Reducing the risk of bad debt – how credit control works

A good credit control system can be considered the lifeblood of a business. How to reduce the risk of bad debt and measures you can take during the COVID-19 pandemic

In these difficult financial times, many businesses are struggling with cash flow problems, at worst resulting in them folding all together. Let’s look at the basic principles that always apply to effective credit control.

Why you need credit control

The main purpose of setting up an efficient credit control system is to achieve a balance between ensuring that your business receives payments in a timely manner and keeping your customers happy.

If you’re setting up a new credit control system or are seeking to improve an existing one, there are many factors to consider.

Make someone responsible for credit control

Firstly, appoint a single member of staff or small team to be responsible for credit control. This ensures that such matters will be handled promptly and efficiently, rather than being pushed aside while other day-to-day business needs are taken care of.

Credit check new customers

Then, put procedures in place for new customers. You should credit check all new customers as a matter of course to minimise risk. It is also prudent to set low credit limits when first beginning a relationship with a client. You can always increase these later, once the client has proved their value and trustworthiness.

Put payment terms in writing

Set out your payment terms in writing and make sure that all customers are aware of them.

Thirty days is an accepted standard for payment of credit, but you may wish to adjust this to suit the needs and cash flow of your business. In addition, make clear to customers any interest or late fees that will be charged for late payments.

Send invoices out promptly

Be sure to send out invoices promptly, either on a particular day of the month or within a defined timeframe after the provision of services or products. When shipping products, it is always best to send the invoice at the same time if you haven’t taken advance payment.

Send out reminders

Have a system for sending out reminders prior to the invoice due date, particularly in the case of large payments.

Chase unpaid invoices

Put procedures in place for dealing with invoices that have passed the due date and ensure that there is a person within your company who has the clear responsibility of chasing up unpaid invoices.

Offer multiple payment methods

Allow a certain amount of flexibility on payment methods. Part of ensuring that you get paid on time is making it easy for your customers to pay you. The more methods of payment you accept, the easier it is for your customers to pay you on time.

Debt collection as last resort

It may be tempting but use debt collection agencies and legal action as last resorts. Once again, it’s important to strike a balance between ensuring that you get paid and keeping your customers happy.

If the client has a genuine reason for not making the payment, it may be possible to reach an agreement without the need for drastic action that could result in the termination of the relationship.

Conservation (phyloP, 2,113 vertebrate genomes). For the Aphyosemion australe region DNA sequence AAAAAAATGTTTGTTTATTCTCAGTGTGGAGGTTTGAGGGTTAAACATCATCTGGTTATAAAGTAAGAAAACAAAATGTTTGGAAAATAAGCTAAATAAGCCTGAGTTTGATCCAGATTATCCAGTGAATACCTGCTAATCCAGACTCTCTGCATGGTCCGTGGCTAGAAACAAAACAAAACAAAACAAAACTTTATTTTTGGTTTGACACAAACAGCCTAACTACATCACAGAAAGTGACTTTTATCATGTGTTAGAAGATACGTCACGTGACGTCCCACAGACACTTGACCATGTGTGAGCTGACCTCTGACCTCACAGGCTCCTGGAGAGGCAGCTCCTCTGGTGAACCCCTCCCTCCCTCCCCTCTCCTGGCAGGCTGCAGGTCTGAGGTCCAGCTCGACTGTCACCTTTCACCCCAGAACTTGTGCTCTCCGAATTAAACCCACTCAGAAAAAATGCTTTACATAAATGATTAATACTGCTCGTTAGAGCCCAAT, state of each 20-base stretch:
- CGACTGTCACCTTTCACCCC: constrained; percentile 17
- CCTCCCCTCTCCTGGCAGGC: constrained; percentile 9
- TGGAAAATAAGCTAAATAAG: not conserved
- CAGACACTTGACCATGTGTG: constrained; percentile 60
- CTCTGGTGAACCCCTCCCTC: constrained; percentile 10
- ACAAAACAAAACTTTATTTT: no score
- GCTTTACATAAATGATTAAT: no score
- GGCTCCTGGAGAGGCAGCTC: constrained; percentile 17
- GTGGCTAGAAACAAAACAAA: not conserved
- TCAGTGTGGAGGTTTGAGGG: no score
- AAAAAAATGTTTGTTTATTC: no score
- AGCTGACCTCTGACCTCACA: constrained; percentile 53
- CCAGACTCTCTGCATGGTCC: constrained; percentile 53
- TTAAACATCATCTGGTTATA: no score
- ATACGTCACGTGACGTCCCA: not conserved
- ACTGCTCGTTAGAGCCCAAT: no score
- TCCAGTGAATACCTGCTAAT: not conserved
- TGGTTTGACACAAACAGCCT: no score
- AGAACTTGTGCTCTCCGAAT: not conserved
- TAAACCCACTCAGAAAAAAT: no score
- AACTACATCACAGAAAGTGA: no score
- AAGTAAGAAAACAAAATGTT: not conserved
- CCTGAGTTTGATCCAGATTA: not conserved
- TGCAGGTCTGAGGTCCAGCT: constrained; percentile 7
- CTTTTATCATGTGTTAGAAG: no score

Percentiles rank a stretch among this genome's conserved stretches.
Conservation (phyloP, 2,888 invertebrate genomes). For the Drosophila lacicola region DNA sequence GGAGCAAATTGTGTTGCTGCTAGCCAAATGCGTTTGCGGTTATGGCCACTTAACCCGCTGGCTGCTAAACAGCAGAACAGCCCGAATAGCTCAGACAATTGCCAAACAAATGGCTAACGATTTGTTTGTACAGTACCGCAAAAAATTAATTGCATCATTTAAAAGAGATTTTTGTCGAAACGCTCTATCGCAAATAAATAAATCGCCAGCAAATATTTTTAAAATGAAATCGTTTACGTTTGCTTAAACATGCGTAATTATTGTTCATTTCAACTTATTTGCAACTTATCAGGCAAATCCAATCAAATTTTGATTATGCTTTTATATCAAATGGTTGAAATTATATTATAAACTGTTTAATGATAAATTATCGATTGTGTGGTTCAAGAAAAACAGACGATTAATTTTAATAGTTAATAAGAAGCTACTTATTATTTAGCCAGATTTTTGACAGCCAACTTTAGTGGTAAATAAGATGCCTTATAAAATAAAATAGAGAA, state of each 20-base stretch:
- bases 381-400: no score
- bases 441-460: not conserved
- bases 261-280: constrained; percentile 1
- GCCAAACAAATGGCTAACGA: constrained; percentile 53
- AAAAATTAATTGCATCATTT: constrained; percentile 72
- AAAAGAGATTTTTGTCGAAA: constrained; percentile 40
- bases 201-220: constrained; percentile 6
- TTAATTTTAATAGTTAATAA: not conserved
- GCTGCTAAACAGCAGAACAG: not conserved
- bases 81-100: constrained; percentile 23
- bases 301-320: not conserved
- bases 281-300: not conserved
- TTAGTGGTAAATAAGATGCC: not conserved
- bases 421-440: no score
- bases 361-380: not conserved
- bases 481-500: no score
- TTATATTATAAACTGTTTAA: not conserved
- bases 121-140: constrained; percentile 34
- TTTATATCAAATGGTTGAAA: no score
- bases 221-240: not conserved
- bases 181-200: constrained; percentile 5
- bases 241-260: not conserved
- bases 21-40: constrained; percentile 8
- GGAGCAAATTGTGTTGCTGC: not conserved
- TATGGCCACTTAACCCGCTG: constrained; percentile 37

Having said that, if a particular customer is always defaulting on the money they owe, and you’re spending more time chasing them than their business is really worth, it could be better to cut your losses and cease doing business with them.

Keep a list of bad payers

Keep a list of non-paying customers and ensure that all staff are aware of it so that further products and services are withheld until payment has been received.

Consider whether it is worth taking out credit insurance to protect your business from the worst risks of bad debt.

How to minimise bad debt during the pandemic

There is no doubt that the advent of COVID-19 has increased the risks of bad debt for almost all businesses. Its effects may cause your customers to:

  • Experience cash flow or liquidity problems
  • Delay or default on payments to you
  • Suffer delays or defaults on payments by their own customers
  • Shut down their businesses
  • File for bankruptcy

Such outcomes could have a crippling effect on your own business’s cash flow. However, there are four steps you can take to optimise accounts receivable:

  1. Use analytics to assess and categorise your accounts receivable portfolio, so that you can tailor your collections strategies to the accounts that need them most.
  2. Consider renegotiating payment terms with customers carrying payment risk. As long as the renegotiated terms align with your company’s credit policy, this will often give you more chance of collections. The key is to be diplomatic while insisting on settlement terms.
  3. Streamline your accounts receivable process. Issues that are minor hiccups in normal times can become magnified in coronavirus times. Ironing them out will help you save precious time and working capital.
  4. Adjust collections operations to the availability of your workforce. The effects of the pandemic may mean that your collections staff can conduct only part of their collections activities or may even have to suspend them all. In such circumstances, you may need to consider establishing a strategic partnership with a collections agency.

Judicious use of the above measures will help you limit bad debt losses as much as possible.

Terry Irwin is CEO and head of the UK office of TCii Strategic and Management Consultants

Further reading

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Terry Irwin

Terry Irwin is CEO and head of the UK office of TCii Strategic and Management Consultants.